Total of 18 800
Appl. Organometal. Chem. 2011, 25, 871–875
A phosphine-free heterogeneous Suzuki–Miyaura reaction
120 C for 5 h to obtain 1.874 g of hybrid material MCM-41-3 N. The
nitrogen content was found to be 2.65 mmol g 1 by elemental
analysis.
Preparation of MCM-41-3 N-Pd(II)
[4]
[5]
In a small Schlenk tube, 1.756 g of the above-functionalized
MCM-41 (MCM-41-3 N) was mixed with 0.143 g (0.81 mmol) PdCl2
in 40 ml dry acetone. The mixture was refluxed for 72 h under
an argon atmosphere. The product was allowed to cool, then
filtered. The yellow solid was washed with distilled water
(3 20 ml) and acetone (2 20 ml) and dried under vacuum at
60 C for 5 h to give 1.802 g of a yellow palladium complex
[MCM-41-3 N-Pd(II)]. The nitrogen and palladium contents were
found to be 2.27 mmol g 1 and 0.38 mmol g 1, respectively.
[6]
[7]
[8]
General procedure for Suzuki reaction of aryl bromides with
arylboronic acids
A mixture of aryl bromide (1.0 mmol), arylboronic acid
(1.5 mmol), potassium carbonate (2.0 mmol), xylene (3 ml) and
the MCM-41-3 N-Pd(II) complex (1.4 mg, 0.0005 mmol of Pd) was
stirred at 60 C under air for 4–24 h. The mixture was cooled and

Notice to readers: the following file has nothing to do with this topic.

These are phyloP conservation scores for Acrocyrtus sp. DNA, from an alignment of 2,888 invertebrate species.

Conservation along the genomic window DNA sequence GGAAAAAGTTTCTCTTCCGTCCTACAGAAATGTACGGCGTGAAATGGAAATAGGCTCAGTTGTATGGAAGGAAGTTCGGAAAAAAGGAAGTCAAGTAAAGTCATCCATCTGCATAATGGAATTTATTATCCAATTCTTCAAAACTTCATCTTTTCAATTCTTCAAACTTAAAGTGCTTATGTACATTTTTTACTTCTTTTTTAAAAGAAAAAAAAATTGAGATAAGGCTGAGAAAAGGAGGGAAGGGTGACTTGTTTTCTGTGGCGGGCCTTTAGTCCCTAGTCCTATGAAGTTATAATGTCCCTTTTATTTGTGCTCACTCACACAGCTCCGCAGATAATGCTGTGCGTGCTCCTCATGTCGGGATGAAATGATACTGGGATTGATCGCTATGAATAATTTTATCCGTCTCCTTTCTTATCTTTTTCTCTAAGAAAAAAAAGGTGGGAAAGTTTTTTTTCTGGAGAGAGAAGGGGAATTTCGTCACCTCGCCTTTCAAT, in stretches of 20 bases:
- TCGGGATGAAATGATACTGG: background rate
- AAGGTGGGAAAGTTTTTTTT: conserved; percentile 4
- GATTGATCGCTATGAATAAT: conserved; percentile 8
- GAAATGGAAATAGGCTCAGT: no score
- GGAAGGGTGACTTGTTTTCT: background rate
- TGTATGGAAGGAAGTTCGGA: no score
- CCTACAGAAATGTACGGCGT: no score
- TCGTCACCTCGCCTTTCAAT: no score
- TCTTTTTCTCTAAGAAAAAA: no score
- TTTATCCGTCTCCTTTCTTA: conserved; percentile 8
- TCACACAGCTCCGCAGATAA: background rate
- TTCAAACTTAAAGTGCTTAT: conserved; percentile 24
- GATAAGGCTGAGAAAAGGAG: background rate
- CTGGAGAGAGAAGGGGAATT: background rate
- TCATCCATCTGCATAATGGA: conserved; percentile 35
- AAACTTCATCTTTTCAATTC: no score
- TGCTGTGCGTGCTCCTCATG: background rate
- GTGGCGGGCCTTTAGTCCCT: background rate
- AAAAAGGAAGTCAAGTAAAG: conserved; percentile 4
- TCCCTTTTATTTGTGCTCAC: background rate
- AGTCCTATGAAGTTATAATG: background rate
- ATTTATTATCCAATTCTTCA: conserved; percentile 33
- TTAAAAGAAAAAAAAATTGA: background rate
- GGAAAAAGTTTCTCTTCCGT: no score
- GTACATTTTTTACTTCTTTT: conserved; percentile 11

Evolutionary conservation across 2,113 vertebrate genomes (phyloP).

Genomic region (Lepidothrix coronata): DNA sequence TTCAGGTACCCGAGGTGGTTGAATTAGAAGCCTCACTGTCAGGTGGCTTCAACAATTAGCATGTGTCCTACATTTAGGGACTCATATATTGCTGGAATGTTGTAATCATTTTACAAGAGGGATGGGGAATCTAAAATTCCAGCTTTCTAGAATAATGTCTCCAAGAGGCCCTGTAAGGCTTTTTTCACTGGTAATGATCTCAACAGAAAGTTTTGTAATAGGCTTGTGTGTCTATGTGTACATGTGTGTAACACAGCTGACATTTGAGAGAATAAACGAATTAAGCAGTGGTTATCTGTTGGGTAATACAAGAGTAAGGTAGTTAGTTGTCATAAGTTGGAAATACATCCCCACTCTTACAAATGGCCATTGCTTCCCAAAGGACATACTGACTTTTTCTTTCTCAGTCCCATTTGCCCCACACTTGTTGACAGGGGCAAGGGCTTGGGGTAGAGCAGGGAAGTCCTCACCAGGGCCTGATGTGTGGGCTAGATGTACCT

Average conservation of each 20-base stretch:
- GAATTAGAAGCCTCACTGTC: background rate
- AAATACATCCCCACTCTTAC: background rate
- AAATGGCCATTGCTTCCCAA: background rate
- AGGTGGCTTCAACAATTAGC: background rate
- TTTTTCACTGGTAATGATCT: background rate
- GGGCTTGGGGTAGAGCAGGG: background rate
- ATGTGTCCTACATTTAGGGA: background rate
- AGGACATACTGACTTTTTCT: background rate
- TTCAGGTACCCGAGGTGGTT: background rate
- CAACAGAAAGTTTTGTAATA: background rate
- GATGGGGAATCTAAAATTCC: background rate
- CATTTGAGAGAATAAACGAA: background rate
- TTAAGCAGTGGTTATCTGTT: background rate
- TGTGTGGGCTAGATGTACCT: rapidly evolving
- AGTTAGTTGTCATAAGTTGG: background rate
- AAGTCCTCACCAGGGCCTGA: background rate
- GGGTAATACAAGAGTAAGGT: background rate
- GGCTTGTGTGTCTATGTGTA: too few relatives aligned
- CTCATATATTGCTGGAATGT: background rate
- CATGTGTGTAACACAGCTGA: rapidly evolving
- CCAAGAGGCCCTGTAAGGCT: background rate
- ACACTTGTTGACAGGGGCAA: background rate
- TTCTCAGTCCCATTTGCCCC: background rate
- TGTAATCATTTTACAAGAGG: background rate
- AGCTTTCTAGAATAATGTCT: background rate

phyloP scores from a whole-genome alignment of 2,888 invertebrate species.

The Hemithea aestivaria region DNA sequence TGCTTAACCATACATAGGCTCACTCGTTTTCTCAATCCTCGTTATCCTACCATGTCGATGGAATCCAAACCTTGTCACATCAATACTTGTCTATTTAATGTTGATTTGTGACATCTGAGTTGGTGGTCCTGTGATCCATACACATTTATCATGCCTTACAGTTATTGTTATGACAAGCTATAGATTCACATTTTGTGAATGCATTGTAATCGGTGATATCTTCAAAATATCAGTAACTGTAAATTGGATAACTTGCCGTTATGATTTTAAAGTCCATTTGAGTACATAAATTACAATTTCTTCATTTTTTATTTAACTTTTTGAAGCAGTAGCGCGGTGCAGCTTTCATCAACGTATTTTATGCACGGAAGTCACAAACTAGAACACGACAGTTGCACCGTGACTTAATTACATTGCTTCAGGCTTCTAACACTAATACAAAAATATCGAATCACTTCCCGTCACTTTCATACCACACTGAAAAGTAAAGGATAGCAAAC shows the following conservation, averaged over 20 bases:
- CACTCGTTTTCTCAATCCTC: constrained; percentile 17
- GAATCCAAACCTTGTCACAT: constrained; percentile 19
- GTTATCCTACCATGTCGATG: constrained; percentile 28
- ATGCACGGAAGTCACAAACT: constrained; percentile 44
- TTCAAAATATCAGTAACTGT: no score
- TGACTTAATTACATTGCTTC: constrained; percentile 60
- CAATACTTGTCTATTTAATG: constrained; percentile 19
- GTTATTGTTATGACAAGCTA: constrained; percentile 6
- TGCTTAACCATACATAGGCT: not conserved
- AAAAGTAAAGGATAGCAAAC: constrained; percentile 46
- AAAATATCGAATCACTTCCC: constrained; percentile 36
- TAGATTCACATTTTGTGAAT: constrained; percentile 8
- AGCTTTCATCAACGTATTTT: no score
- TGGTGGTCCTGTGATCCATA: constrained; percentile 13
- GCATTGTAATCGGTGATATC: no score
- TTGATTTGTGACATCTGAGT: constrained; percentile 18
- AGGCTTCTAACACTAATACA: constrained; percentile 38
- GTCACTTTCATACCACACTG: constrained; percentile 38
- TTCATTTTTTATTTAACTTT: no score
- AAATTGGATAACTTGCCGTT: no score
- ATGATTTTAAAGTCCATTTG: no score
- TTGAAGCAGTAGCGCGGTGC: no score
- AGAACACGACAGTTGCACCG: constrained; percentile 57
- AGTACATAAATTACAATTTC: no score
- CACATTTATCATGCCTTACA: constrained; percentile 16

filtered. The MCM-41-3 N-Pd(II) complex was washed with distilled
water (2 10 ml), dioxane (2 10 ml) and Et2O (2 10 ml), and
reused in the next run. The filtrate was poured into a saturated
aqueous NaCl solution (50 ml) and extracted with methylene
chloride (2 50 ml). The extracts was washed with water
(3 30 ml) and dried over MgSO4. After removal of the solvent,
the residue was purified by column chromatography on silica gel.
Compounds 3a–3x are known compounds and were characterized by comparing their 1H, 13 C NMR, and IR spectra with
those found in the literature.
Acknowledgments
We gratefully acknowledge the financial support of this work by
the National Natural Science Foundation of China (Project No.
20862008).
[9]
[10]
[11]
[12]
[13]
[14]
[15]
[16]
[17]
[18]
[19]
[20]
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air, suzukiцmiyaura, complex, reaction, mcm, supported, aryl, bromide, catalyzed, tridentate, free, heterogeneous, palladium, nitrogen, aphosphine